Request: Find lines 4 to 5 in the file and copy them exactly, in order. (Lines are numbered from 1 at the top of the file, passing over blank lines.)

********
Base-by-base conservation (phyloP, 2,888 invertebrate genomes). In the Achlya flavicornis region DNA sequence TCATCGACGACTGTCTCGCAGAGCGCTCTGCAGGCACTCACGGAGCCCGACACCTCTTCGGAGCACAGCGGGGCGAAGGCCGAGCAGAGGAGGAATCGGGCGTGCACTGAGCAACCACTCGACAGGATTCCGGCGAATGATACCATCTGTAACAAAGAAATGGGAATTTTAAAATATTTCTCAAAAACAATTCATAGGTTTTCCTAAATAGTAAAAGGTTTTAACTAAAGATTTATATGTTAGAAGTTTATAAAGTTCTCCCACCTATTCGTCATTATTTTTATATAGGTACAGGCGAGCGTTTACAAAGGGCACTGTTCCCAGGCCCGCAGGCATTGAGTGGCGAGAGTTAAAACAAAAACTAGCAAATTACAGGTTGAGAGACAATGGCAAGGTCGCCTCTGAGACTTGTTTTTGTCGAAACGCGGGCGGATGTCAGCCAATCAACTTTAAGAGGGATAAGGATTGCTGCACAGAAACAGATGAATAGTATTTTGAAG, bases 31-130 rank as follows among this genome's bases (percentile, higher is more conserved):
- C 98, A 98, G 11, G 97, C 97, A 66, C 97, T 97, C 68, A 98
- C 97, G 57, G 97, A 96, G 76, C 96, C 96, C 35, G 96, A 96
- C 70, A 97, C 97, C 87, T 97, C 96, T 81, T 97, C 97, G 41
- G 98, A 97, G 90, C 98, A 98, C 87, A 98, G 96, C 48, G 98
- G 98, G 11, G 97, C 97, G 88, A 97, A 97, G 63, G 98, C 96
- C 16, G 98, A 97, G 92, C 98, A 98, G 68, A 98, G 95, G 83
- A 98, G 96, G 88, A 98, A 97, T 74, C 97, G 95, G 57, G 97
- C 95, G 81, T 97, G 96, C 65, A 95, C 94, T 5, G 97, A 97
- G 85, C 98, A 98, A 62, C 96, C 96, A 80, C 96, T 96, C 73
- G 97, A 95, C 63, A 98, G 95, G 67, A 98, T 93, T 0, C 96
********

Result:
- C 70, A 97, C 97, C 87, T 97, C 96, T 81, T 97, C 97, G 41
- G 98, A 97, G 90, C 98, A 98, C 87, A 98, G 96, C 48, G 98